Doctors Without Borders/Médecins Sans Frontières (MSF) supports migrants, relatives of victims of forced disappearances, displaced people, and victims of violence in Colombia.
MSF is currently working along the border with Venezuela to assist Venezuelan migrants. In Norte de Santander, Arauca, and La Guajira departments, our teams work in hospitals and via mobile clinics to support Venezuelan migrants without access to medical services, as well as those who pass through on their way to other places. Also among our patients are Colombian returnees who had crossed into Venezuela fleeing violence in their country decades before, and who are no longer recognized by the national health system.
Our teams along the border focus on providing primary and sexual and reproductive health care. This is in large part because migrants and others not affiliated with the national system are only legally entitled to receive emergency care at state health facilities, which leaves large and dangerous gaps in essential medical services, especially for pregnant women and children who develop illnesses due to inadequate living conditions. MSF teams also offer mental health care; treatment for chronic diseases including asthma, diabetes and hypertension; and social worker services.
In spite of the peace process between the government and the FARC rebel group, there are still frequent outbreaks of violence in some areas of the country. Thousands of civilians are subjected to forced confinement or displacement due to clashes between armed groups and criminal organizations over territory, and many community leaders have been assassinated. In 2018, our emergency team traveled to Chocó, Norte de Santander, and Arauca to assist people displaced by the conflict and called for more aid to be delivered to the affected communities.
In Cali (Valle del Cauca) and Puerto Asís (Putumayo), our teams offered psychological care and support from social workers to people whose family members had been forcibly disappeared during the years of conflict in Colombia.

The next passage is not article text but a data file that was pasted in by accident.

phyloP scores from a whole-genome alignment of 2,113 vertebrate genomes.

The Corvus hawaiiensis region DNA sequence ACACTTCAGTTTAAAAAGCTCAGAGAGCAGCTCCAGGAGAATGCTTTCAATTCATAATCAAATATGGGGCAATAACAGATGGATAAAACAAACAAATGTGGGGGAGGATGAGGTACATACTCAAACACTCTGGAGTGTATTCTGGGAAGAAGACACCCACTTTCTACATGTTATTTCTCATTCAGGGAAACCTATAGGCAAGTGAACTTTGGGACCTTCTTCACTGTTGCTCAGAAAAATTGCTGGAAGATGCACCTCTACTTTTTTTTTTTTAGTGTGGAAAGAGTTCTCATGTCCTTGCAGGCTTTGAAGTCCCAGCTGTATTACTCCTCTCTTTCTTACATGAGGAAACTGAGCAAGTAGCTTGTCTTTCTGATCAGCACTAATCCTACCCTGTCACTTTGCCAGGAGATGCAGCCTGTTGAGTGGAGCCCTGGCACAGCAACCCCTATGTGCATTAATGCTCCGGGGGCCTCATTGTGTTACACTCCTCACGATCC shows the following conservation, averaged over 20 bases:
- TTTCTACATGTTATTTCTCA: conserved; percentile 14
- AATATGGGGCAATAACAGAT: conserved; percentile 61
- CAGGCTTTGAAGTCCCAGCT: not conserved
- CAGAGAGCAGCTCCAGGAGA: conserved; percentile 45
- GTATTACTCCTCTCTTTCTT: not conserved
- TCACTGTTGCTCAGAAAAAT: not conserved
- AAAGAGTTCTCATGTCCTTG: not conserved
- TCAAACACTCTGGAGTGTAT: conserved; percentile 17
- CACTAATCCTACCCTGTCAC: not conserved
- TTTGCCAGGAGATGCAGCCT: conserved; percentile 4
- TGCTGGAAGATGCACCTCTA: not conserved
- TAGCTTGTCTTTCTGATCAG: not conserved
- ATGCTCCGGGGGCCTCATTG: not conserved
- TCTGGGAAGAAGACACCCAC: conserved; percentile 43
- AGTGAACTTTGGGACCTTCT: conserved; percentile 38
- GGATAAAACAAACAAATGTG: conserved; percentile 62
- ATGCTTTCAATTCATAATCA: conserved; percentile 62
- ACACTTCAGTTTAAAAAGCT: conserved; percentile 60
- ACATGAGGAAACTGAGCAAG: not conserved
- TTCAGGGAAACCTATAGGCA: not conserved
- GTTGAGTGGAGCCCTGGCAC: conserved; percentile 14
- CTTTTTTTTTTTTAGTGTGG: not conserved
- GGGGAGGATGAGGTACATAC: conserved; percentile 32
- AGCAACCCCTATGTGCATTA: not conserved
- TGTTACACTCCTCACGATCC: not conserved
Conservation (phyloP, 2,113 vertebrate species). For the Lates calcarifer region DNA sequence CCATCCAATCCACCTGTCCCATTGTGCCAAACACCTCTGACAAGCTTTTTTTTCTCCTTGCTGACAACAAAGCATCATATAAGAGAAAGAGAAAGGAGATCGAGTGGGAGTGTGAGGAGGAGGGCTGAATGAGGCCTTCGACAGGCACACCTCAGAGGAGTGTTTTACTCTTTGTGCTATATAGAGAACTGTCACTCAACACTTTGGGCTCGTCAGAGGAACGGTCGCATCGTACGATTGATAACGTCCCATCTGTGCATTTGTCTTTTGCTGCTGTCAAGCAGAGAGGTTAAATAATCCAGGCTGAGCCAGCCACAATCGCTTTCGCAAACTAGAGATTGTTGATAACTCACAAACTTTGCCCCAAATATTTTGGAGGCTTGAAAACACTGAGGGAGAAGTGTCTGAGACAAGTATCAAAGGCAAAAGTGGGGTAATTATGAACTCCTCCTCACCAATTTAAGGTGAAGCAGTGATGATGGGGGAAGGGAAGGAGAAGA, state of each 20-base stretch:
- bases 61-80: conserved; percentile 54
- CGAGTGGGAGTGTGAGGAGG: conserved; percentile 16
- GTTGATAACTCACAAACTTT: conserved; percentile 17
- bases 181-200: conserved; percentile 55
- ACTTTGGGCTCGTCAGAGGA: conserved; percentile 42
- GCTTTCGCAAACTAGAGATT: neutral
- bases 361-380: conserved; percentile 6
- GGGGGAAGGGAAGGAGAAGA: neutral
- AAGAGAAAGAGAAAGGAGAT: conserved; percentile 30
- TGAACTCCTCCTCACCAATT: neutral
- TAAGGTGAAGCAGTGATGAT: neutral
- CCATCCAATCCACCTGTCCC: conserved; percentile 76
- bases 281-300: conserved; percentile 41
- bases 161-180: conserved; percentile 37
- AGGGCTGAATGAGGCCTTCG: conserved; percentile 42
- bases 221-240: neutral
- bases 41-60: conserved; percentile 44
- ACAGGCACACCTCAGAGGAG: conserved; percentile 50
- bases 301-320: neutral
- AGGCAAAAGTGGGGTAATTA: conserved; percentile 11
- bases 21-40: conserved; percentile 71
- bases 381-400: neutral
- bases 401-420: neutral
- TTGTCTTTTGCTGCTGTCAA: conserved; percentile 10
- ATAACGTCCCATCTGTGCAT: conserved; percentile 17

More than 11,600 relatives of victims of forced disappearances participated in group activities run by MSF psychologists in 2018, and 443 benefited from individual and family interventions.
In Buenaventura (Valle del Cauca), we provide psychological support for victims of violence, comprehensive care for victims of sexual violence, and termination of pregnancy for women who request it. MSF was one of the organizations that spoke out against a legislative initiative that sought (unsuccessfully) to restrict access to voluntary termination of pregnancy in Colombia.
We warned of the barriers—geographical, economic, and cultural—that exist for women seeking safe abortions, even with liberal legislation in place that is protective of women’s rights. All our projects in Colombia offer treatment for victims of sexual violence and termination of pregnancy on request.
In 2018, the teams in Buenaventura also offered emergency medical assistance and relief kits to indigenous and Afro-Colombian people who had been displaced from their communities in rural areas by conflicts between armed or criminal groups.
In addition, they ran a telephone helpline and mental health consultations in the neighborhoods on the outskirts of the city affected by territorial disputes between criminal groups.
We completed our project in Tumaco (Nariño), where we had been treating victims of violence, including victims of sexual violence, but we will retain a presence in the city as it will become the base for our emergency response team for Nariño and the surrounding area.